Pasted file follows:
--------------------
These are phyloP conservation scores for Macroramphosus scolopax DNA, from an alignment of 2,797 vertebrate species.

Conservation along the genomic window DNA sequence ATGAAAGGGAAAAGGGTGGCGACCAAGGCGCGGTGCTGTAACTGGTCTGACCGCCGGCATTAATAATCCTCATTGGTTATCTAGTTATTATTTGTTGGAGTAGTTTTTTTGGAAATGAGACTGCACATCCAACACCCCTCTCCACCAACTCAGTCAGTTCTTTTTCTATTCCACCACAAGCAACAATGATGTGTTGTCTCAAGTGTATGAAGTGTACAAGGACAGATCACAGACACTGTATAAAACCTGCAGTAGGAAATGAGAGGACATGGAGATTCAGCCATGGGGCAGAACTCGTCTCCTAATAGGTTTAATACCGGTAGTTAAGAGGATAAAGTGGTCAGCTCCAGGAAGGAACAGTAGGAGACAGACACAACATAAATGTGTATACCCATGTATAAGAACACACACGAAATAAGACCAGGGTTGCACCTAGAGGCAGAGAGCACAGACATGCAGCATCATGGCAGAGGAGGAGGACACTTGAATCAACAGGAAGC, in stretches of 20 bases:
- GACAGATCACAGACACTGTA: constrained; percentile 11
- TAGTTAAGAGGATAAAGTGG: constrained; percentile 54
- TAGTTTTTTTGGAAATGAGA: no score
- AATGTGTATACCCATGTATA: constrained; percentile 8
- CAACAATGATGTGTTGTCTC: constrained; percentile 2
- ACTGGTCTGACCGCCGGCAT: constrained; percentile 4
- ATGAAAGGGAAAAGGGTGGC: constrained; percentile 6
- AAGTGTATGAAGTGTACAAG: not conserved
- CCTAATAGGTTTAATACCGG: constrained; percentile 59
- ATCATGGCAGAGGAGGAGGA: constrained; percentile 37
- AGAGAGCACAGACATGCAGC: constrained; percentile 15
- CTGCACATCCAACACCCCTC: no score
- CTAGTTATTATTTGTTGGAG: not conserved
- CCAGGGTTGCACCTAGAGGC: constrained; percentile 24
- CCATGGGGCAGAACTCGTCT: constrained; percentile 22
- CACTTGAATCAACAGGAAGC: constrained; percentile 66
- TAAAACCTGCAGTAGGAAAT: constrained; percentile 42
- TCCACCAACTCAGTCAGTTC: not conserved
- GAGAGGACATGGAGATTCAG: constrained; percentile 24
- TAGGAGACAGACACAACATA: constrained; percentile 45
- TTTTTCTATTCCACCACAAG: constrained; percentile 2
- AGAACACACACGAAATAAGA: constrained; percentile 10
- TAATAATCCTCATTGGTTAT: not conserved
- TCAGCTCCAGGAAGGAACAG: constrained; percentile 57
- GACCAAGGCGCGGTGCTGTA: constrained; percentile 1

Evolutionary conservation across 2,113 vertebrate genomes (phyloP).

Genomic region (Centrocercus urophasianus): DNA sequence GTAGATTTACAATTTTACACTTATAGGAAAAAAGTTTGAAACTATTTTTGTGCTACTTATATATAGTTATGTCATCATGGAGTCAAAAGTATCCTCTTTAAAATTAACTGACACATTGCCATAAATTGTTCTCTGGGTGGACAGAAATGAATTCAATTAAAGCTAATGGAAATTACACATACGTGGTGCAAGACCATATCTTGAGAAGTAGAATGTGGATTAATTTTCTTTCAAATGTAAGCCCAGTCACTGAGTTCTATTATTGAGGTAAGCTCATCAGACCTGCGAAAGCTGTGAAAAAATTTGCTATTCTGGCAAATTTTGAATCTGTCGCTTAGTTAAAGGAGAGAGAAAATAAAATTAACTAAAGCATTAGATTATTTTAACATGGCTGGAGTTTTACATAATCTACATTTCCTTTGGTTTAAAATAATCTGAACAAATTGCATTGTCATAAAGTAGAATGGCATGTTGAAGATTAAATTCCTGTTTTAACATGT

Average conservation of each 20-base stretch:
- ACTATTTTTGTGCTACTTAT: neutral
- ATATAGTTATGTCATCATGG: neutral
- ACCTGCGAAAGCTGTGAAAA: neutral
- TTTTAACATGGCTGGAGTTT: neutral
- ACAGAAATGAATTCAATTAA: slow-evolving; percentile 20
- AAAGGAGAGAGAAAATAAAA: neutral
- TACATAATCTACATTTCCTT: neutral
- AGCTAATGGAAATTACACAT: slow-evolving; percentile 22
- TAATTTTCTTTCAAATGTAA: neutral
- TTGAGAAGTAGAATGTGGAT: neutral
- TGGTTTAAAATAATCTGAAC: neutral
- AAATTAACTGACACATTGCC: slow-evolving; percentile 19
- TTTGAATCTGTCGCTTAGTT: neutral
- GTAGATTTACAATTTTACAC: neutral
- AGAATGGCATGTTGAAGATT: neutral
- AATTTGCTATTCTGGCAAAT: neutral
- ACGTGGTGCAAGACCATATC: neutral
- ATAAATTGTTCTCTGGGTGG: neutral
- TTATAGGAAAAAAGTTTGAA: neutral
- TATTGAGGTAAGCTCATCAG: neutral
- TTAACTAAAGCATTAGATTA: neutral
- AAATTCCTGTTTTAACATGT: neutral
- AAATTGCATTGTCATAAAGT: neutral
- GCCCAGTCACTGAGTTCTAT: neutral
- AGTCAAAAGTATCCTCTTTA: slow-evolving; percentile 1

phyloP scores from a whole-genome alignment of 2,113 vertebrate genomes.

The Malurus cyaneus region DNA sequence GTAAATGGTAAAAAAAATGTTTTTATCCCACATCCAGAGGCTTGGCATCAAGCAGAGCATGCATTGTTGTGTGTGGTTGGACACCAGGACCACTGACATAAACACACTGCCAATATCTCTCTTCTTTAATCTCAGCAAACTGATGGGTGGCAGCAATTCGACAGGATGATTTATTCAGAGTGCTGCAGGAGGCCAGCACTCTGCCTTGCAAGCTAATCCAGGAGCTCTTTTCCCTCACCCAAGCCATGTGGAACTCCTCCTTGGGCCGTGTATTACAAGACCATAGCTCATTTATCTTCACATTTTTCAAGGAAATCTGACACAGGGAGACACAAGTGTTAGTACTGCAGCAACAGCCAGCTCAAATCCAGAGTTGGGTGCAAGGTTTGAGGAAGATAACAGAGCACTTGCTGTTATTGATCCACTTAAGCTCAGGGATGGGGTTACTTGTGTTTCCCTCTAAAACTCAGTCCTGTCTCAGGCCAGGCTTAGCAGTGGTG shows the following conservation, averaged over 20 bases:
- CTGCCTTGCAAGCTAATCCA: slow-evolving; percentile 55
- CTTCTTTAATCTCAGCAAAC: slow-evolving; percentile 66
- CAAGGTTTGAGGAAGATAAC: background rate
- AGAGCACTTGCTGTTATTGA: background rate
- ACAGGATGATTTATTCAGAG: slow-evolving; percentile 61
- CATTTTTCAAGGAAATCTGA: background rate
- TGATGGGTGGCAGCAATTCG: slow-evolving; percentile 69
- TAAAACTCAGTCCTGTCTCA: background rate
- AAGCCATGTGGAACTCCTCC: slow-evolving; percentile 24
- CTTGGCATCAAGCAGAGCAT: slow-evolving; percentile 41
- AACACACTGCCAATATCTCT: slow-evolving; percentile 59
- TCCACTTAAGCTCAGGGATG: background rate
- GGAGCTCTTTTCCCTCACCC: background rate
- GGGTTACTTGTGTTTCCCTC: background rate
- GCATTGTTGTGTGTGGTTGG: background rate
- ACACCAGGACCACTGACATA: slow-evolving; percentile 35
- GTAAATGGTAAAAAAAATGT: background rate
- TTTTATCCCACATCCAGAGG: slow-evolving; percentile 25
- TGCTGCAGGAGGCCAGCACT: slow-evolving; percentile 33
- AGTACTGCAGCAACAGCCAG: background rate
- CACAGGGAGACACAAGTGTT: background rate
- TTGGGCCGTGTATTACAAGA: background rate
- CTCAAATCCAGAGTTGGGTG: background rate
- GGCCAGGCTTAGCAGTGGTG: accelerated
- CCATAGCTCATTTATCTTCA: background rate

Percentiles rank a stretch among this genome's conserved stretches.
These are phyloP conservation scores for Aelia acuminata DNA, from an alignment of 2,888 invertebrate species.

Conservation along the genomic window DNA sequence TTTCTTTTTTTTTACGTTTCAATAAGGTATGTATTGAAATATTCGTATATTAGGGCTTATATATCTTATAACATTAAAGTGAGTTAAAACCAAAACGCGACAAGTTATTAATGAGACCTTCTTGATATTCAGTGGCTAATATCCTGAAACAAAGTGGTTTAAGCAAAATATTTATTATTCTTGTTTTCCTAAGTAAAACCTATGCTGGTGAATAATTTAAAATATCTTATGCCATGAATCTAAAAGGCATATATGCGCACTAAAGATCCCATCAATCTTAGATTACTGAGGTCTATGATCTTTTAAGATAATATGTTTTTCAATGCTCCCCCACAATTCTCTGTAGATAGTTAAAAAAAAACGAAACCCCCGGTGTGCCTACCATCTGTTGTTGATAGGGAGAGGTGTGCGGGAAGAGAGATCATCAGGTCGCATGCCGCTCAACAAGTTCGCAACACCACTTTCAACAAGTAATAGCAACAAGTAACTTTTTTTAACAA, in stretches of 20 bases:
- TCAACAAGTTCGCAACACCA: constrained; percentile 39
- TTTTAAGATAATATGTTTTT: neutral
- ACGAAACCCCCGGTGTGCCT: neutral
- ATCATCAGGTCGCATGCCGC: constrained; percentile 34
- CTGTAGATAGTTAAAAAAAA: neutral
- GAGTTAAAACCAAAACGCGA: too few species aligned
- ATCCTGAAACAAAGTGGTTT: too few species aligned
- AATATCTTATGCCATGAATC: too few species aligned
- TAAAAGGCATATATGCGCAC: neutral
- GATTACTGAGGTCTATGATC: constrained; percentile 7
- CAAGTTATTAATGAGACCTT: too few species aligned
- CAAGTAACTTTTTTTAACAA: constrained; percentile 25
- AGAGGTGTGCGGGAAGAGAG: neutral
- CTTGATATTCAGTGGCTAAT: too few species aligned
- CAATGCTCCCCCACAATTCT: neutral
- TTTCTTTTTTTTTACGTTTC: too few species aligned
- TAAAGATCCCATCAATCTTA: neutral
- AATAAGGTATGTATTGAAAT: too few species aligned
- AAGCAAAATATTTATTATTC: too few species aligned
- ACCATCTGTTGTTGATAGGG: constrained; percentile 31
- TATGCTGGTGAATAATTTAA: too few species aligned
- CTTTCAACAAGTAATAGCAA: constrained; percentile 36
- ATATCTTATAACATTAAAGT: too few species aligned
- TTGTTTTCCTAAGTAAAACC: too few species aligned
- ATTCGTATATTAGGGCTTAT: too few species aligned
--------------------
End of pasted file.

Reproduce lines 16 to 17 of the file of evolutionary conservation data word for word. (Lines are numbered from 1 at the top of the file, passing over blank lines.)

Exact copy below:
- CCAGGGTTGCACCTAGAGGC: constrained; percentile 24
- CCATGGGGCAGAACTCGTCT: constrained; percentile 22